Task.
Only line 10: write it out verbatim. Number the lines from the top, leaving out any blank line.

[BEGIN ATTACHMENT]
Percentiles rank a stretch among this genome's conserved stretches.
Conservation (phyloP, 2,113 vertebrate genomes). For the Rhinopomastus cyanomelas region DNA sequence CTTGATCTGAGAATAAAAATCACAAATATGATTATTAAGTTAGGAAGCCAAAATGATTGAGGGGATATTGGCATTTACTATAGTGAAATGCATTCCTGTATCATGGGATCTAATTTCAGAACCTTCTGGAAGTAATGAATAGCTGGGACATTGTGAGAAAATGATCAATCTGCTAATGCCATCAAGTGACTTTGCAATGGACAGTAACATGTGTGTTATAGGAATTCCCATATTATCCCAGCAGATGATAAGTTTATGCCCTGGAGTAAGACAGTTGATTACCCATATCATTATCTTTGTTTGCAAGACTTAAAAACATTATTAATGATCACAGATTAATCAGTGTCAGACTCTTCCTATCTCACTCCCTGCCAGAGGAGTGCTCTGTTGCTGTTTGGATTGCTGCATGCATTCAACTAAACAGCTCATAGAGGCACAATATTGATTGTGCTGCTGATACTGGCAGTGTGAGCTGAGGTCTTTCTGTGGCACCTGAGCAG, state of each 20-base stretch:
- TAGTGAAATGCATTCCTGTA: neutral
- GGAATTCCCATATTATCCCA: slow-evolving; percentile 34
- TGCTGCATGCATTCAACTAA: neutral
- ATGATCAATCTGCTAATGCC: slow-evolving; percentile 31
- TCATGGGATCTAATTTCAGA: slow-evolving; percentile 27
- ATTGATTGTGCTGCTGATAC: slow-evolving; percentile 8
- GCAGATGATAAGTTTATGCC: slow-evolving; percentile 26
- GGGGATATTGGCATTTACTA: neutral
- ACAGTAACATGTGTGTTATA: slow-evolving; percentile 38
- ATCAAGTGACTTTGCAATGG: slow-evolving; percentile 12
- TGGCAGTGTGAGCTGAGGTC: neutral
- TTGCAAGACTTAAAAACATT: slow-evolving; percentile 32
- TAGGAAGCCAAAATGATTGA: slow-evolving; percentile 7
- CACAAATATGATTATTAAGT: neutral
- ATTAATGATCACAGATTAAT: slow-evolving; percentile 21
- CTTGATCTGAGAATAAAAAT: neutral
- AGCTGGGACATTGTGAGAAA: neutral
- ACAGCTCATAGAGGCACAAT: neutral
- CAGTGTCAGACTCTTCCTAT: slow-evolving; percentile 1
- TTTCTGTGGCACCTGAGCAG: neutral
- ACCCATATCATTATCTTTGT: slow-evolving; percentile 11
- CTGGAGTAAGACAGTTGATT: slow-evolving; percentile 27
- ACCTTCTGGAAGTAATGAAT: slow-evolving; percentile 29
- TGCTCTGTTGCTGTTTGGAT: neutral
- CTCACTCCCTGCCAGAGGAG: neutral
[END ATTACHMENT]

- GGGGATATTGGCATTTACTA: neutral